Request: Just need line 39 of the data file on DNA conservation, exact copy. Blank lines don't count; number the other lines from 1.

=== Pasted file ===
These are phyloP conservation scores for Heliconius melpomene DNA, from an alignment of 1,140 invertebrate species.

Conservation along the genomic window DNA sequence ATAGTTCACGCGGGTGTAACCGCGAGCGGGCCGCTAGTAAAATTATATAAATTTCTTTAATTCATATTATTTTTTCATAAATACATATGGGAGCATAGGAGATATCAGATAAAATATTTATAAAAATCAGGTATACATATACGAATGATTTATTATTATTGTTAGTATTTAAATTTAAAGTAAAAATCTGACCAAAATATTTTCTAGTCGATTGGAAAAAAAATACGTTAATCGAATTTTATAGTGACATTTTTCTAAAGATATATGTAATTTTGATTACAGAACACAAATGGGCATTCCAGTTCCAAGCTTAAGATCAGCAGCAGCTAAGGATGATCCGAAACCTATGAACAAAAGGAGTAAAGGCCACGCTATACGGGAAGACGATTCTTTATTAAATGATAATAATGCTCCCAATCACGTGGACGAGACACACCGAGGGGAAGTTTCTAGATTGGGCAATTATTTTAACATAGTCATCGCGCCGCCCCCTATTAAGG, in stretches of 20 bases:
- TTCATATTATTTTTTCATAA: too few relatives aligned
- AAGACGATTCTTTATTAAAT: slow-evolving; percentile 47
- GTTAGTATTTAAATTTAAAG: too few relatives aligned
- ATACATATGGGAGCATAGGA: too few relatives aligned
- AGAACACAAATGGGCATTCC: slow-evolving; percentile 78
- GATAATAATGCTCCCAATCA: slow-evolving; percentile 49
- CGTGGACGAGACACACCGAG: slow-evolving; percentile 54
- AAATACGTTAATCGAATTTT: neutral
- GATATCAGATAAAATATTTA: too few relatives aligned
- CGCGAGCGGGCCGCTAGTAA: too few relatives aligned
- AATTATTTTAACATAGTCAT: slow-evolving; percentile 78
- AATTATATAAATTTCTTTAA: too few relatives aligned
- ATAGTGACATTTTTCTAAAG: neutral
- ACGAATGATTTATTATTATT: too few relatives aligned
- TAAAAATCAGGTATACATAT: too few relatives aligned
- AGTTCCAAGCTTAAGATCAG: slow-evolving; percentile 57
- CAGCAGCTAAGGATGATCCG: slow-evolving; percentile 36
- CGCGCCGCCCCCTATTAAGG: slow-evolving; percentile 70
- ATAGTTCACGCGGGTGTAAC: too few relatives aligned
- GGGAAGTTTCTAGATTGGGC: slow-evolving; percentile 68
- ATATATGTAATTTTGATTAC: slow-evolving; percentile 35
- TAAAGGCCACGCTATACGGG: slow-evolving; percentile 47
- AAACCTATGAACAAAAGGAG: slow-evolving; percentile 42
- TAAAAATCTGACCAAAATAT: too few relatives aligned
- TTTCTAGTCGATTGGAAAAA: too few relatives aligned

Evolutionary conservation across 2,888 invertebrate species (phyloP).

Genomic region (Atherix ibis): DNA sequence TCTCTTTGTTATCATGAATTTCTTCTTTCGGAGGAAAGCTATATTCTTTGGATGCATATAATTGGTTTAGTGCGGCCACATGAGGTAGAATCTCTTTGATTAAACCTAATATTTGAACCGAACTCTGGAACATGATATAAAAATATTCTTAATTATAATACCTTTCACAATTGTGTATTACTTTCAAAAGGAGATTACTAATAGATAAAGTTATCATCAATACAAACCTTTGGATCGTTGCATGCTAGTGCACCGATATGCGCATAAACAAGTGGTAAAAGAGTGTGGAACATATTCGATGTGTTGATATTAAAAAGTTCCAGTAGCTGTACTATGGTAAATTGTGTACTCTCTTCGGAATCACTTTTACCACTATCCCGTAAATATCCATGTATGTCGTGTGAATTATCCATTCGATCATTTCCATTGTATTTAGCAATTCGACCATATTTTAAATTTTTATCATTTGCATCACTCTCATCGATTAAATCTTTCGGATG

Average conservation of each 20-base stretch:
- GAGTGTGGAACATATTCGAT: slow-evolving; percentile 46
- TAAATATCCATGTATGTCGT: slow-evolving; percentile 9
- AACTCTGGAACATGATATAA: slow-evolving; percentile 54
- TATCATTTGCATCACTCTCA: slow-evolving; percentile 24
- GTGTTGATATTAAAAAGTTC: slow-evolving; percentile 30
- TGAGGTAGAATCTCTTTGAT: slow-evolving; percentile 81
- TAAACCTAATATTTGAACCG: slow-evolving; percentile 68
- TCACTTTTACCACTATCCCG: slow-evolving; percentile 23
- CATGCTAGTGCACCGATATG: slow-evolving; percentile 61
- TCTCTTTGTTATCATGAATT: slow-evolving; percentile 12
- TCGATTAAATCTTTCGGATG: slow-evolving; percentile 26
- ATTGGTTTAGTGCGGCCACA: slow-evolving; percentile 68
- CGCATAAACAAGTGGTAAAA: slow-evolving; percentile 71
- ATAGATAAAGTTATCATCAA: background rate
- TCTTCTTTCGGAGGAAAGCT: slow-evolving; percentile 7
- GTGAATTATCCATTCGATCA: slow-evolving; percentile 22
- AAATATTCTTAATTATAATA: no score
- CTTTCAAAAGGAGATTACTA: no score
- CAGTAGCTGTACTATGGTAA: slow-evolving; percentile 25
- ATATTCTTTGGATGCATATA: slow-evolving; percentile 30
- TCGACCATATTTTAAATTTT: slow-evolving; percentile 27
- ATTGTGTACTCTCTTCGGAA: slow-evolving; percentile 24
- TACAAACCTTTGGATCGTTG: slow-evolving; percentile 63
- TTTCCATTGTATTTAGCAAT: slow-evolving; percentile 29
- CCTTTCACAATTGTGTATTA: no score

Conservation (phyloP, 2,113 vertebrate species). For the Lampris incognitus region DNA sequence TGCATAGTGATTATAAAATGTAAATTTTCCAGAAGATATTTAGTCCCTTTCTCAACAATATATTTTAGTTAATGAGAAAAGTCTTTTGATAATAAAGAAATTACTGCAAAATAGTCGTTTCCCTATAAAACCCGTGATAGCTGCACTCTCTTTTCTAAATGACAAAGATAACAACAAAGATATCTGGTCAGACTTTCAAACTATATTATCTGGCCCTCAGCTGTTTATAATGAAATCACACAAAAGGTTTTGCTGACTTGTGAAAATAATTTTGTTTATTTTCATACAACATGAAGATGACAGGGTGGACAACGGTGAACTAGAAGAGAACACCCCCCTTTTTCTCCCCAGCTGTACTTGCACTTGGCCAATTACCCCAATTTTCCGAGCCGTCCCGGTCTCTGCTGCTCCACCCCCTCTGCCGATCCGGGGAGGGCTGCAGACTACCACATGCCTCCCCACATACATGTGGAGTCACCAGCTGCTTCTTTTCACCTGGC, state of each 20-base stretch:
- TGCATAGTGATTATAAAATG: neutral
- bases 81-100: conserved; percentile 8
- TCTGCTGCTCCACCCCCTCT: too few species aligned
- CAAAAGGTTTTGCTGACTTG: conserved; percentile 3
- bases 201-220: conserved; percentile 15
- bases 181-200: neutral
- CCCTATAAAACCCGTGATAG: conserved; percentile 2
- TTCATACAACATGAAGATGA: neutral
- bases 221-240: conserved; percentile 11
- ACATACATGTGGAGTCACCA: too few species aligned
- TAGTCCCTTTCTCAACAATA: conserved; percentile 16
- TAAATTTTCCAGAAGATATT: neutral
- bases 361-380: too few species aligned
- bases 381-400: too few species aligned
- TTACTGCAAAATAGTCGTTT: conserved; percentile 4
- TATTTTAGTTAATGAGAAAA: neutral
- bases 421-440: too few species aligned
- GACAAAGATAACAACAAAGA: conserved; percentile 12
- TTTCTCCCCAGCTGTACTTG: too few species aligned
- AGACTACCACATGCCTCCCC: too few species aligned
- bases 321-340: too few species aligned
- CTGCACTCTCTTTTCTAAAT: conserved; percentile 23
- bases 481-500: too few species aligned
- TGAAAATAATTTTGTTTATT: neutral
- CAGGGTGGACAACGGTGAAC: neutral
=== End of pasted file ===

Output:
- CATGCTAGTGCACCGATATG: slow-evolving; percentile 61